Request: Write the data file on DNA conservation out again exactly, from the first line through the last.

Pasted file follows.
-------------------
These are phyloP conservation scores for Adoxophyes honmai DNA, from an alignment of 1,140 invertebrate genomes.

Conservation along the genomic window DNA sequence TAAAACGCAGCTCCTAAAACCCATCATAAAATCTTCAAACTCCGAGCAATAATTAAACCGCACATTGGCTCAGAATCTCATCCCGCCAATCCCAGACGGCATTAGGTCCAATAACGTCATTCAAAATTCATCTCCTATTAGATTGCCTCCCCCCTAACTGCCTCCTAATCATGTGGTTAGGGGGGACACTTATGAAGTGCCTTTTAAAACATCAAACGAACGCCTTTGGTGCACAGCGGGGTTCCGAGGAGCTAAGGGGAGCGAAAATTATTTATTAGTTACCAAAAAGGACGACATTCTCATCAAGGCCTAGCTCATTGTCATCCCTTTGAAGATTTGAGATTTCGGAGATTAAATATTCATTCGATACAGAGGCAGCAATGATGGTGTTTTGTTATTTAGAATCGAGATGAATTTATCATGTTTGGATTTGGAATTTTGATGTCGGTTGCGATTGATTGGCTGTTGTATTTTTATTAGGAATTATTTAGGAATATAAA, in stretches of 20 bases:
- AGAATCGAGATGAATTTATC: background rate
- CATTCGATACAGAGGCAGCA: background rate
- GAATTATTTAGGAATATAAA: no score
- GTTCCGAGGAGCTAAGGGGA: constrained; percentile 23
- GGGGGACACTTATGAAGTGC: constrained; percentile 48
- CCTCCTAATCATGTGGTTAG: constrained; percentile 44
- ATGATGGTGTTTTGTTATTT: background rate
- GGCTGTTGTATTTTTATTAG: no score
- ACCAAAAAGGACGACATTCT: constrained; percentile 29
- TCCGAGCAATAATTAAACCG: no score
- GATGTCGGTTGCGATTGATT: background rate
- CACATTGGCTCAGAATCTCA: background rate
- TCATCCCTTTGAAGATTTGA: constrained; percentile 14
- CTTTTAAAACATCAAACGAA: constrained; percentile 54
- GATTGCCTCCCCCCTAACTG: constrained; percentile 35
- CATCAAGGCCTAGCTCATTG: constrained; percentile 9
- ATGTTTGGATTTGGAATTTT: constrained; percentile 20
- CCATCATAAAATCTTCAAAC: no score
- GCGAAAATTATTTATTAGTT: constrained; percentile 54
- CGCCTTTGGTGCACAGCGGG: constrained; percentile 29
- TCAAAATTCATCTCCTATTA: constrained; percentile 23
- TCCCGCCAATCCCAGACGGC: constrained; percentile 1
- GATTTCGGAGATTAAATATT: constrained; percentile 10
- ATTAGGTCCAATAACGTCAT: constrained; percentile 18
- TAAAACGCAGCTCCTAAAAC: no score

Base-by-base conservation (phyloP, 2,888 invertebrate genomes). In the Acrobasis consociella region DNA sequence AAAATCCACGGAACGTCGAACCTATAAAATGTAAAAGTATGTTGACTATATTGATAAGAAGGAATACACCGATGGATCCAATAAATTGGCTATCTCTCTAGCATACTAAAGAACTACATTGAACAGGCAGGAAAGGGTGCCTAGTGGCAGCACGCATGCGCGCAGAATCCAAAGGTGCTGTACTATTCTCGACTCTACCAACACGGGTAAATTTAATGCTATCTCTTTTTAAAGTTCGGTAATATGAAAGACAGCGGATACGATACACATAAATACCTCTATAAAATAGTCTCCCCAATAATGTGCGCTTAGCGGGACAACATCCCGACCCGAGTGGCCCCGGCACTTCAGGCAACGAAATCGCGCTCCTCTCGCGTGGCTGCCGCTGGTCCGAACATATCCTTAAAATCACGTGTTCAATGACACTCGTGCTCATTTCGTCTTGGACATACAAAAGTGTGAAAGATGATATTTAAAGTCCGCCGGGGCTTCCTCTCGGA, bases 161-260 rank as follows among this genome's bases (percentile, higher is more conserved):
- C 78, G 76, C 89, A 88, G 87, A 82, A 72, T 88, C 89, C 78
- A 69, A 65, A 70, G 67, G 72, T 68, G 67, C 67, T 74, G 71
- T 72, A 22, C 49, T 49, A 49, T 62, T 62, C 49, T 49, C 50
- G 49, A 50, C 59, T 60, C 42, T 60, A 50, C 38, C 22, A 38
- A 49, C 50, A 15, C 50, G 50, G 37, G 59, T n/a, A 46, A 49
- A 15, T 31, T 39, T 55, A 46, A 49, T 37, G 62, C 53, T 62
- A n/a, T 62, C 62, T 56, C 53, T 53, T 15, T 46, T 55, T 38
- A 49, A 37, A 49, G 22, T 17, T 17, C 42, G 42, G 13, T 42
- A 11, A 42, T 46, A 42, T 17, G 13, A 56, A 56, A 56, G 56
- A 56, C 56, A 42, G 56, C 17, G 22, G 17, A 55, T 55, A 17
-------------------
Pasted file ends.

These are phyloP conservation scores for Adoxophyes honmai DNA, from an alignment of 1,140 invertebrate genomes.

Conservation along the genomic window DNA sequence TAAAACGCAGCTCCTAAAACCCATCATAAAATCTTCAAACTCCGAGCAATAATTAAACCGCACATTGGCTCAGAATCTCATCCCGCCAATCCCAGACGGCATTAGGTCCAATAACGTCATTCAAAATTCATCTCCTATTAGATTGCCTCCCCCCTAACTGCCTCCTAATCATGTGGTTAGGGGGGACACTTATGAAGTGCCTTTTAAAACATCAAACGAACGCCTTTGGTGCACAGCGGGGTTCCGAGGAGCTAAGGGGAGCGAAAATTATTTATTAGTTACCAAAAAGGACGACATTCTCATCAAGGCCTAGCTCATTGTCATCCCTTTGAAGATTTGAGATTTCGGAGATTAAATATTCATTCGATACAGAGGCAGCAATGATGGTGTTTTGTTATTTAGAATCGAGATGAATTTATCATGTTTGGATTTGGAATTTTGATGTCGGTTGCGATTGATTGGCTGTTGTATTTTTATTAGGAATTATTTAGGAATATAAA, in stretches of 20 bases:
- AGAATCGAGATGAATTTATC: background rate
- CATTCGATACAGAGGCAGCA: background rate
- GAATTATTTAGGAATATAAA: no score
- GTTCCGAGGAGCTAAGGGGA: constrained; percentile 23
- GGGGGACACTTATGAAGTGC: constrained; percentile 48
- CCTCCTAATCATGTGGTTAG: constrained; percentile 44
- ATGATGGTGTTTTGTTATTT: background rate
- GGCTGTTGTATTTTTATTAG: no score
- ACCAAAAAGGACGACATTCT: constrained; percentile 29
- TCCGAGCAATAATTAAACCG: no score
- GATGTCGGTTGCGATTGATT: background rate
- CACATTGGCTCAGAATCTCA: background rate
- TCATCCCTTTGAAGATTTGA: constrained; percentile 14
- CTTTTAAAACATCAAACGAA: constrained; percentile 54
- GATTGCCTCCCCCCTAACTG: constrained; percentile 35
- CATCAAGGCCTAGCTCATTG: constrained; percentile 9
- ATGTTTGGATTTGGAATTTT: constrained; percentile 20
- CCATCATAAAATCTTCAAAC: no score
- GCGAAAATTATTTATTAGTT: constrained; percentile 54
- CGCCTTTGGTGCACAGCGGG: constrained; percentile 29
- TCAAAATTCATCTCCTATTA: constrained; percentile 23
- TCCCGCCAATCCCAGACGGC: constrained; percentile 1
- GATTTCGGAGATTAAATATT: constrained; percentile 10
- ATTAGGTCCAATAACGTCAT: constrained; percentile 18
- TAAAACGCAGCTCCTAAAAC: no score

Base-by-base conservation (phyloP, 2,888 invertebrate genomes). In the Acrobasis consociella region DNA sequence AAAATCCACGGAACGTCGAACCTATAAAATGTAAAAGTATGTTGACTATATTGATAAGAAGGAATACACCGATGGATCCAATAAATTGGCTATCTCTCTAGCATACTAAAGAACTACATTGAACAGGCAGGAAAGGGTGCCTAGTGGCAGCACGCATGCGCGCAGAATCCAAAGGTGCTGTACTATTCTCGACTCTACCAACACGGGTAAATTTAATGCTATCTCTTTTTAAAGTTCGGTAATATGAAAGACAGCGGATACGATACACATAAATACCTCTATAAAATAGTCTCCCCAATAATGTGCGCTTAGCGGGACAACATCCCGACCCGAGTGGCCCCGGCACTTCAGGCAACGAAATCGCGCTCCTCTCGCGTGGCTGCCGCTGGTCCGAACATATCCTTAAAATCACGTGTTCAATGACACTCGTGCTCATTTCGTCTTGGACATACAAAAGTGTGAAAGATGATATTTAAAGTCCGCCGGGGCTTCCTCTCGGA, bases 161-260 rank as follows among this genome's bases (percentile, higher is more conserved):
- C 78, G 76, C 89, A 88, G 87, A 82, A 72, T 88, C 89, C 78
- A 69, A 65, A 70, G 67, G 72, T 68, G 67, C 67, T 74, G 71
- T 72, A 22, C 49, T 49, A 49, T 62, T 62, C 49, T 49, C 50
- G 49, A 50, C 59, T 60, C 42, T 60, A 50, C 38, C 22, A 38
- A 49, C 50, A 15, C 50, G 50, G 37, G 59, T n/a, A 46, A 49
- A 15, T 31, T 39, T 55, A 46, A 49, T 37, G 62, C 53, T 62
- A n/a, T 62, C 62, T 56, C 53, T 53, T 15, T 46, T 55, T 38
- A 49, A 37, A 49, G 22, T 17, T 17, C 42, G 42, G 13, T 42
- A 11, A 42, T 46, A 42, T 17, G 13, A 56, A 56, A 56, G 56
- A 56, C 56, A 42, G 56, C 17, G 22, G 17, A 55, T 55, A 17